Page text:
This was the issue for me where I think “Legion of Super-Heroes” finally clicked. I’ve enjoyed the series in years past, but up until now I was starting to worry that Paul Levitz’s return to the comic that made him famous (as a writer, anyway) wasn’t going to quite work out.
But this issue? I felt like I was reading old-school Levitz “Legion of Super-Heroes” again, and hurrah for that.
Part of it feels like the pacing has picked up and smoothed out; we’re dipping into dozens of characters and seeing what they’re up to, but it doesn’t feel like they’re getting short shrift. There’s still a couple of major plots that get juggled back and forth, and there’s also forward momentum on all of them. Knowing that “Legion of Super-Heroes” isn’t just going to figuratively tread water is a good thing, and seeing it in action is that much better.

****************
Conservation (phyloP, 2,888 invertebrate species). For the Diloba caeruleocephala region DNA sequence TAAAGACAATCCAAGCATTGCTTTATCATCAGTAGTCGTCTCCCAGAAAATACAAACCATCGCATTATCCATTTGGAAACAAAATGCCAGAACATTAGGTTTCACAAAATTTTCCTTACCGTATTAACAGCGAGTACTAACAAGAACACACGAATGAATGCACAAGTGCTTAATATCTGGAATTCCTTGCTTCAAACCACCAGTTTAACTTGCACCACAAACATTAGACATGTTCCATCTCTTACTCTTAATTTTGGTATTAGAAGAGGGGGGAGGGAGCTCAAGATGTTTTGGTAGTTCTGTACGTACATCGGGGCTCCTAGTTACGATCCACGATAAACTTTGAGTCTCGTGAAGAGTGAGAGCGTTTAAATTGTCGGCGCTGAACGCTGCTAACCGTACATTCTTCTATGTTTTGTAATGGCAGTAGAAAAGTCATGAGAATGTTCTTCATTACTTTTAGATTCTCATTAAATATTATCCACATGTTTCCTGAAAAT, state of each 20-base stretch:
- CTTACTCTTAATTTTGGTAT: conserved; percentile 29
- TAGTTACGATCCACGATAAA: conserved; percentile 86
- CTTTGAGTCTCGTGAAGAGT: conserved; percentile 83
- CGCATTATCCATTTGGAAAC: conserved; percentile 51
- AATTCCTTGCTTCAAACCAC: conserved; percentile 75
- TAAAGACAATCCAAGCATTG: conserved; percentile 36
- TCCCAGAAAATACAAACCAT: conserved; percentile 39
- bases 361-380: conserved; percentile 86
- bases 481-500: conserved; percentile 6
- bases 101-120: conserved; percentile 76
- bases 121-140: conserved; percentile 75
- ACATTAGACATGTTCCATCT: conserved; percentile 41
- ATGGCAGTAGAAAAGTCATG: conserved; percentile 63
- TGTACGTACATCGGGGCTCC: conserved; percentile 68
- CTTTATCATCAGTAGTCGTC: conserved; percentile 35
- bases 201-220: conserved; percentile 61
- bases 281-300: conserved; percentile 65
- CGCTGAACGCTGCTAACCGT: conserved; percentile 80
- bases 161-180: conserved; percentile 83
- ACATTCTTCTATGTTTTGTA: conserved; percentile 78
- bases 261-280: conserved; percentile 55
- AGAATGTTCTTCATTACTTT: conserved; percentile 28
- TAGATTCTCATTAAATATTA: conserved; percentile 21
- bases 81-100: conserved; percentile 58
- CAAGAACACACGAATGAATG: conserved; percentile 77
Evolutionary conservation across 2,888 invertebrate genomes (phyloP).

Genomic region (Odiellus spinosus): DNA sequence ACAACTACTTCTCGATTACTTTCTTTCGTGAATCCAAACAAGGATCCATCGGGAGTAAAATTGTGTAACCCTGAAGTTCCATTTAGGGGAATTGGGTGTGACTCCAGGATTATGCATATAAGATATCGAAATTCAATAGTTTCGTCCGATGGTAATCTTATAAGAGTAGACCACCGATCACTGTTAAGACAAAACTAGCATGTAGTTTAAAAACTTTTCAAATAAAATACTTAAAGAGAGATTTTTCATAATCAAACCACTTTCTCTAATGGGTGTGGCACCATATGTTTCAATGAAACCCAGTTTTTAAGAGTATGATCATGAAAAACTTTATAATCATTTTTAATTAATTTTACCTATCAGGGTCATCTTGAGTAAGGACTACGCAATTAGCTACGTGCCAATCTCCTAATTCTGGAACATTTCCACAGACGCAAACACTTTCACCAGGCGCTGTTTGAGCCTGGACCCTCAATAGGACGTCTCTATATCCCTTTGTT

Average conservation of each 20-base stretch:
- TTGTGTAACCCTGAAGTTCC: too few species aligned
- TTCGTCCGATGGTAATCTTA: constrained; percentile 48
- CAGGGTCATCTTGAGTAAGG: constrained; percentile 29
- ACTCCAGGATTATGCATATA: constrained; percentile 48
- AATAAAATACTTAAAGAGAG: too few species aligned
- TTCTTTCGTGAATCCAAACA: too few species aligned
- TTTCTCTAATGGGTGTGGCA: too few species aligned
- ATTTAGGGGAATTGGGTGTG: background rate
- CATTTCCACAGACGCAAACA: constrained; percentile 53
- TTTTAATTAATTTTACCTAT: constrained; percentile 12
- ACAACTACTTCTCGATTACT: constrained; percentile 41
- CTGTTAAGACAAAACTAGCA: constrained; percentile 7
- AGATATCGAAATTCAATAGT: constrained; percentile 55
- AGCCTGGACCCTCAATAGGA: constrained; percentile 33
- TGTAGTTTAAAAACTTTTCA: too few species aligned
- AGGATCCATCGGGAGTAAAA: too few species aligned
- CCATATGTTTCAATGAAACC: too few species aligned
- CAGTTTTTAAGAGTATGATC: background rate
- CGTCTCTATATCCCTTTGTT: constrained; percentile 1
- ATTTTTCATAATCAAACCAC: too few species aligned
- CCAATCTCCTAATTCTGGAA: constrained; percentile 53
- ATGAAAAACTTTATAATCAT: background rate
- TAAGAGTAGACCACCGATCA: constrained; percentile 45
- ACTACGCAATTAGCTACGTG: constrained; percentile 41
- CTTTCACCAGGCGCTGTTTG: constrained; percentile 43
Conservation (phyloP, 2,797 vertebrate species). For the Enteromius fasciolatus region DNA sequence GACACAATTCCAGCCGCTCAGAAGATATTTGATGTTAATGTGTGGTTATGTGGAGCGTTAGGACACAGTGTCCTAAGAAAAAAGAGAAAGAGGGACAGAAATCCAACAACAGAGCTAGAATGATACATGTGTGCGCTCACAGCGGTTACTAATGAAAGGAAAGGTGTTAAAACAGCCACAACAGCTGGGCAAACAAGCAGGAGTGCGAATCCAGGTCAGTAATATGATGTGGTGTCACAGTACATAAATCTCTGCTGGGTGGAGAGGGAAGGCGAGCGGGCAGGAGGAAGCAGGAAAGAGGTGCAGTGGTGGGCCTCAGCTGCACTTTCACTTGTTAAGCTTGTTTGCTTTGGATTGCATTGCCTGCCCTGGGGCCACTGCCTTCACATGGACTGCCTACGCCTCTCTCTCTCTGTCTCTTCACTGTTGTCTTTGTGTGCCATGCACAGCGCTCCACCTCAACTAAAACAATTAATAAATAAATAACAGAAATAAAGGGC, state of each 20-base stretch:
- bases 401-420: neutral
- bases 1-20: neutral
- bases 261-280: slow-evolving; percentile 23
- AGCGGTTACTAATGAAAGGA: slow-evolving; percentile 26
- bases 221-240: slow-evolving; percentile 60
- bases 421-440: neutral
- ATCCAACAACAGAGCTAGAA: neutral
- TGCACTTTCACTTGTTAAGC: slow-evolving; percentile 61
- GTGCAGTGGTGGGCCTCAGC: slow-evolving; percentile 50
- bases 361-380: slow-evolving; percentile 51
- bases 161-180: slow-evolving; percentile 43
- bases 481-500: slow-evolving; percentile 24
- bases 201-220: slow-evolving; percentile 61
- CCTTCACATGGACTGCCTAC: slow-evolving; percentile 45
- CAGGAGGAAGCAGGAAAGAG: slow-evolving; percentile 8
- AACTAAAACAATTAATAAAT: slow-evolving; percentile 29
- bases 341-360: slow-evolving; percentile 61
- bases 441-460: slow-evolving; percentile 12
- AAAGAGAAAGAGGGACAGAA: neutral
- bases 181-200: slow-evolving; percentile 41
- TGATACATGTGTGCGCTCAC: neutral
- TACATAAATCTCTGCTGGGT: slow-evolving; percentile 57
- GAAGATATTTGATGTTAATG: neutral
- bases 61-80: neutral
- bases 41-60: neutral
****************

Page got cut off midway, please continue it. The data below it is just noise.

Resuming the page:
But even better? The characters are all starting to come across like they did back in the ’80s. I don’t mean they sound dated, but rather, Levitz has found his voices for each of the characters. They’ve all got their own verbal tics and turns, and it’s feeling like a group of different and diverse characters, from Saturn Girl’s grace under fire to Sodam Yat’s dramatic histrionics.
Yildiray Cinar and Francis Portela continue to share penciling duties, each handling different characters and scenes. It’s a nice division of labor, perhaps because both have style elements in common with one another. Cinar makes the temple on Avalon look particularly creepy (and Hi-Fi’s dark red colors punch it up), and I appreciated that Cinar understands how to draw a family resemblance without making people look like clones. Portela’s slightly more rounded, muscled look is fun too, especially in the Earth-Man scenes. It’s slightly exaggerated but in a good way (his facial expressions kill me), and I’d love to see Portela draw a full issue on his own one of these days.
Best of all? I feel like I have no idea where Levitz is going to take some of his stories. This is the “Legion of Super-Heroes” that I was waiting for, and I’m delighted that it’s back. Long live the Legion, indeed.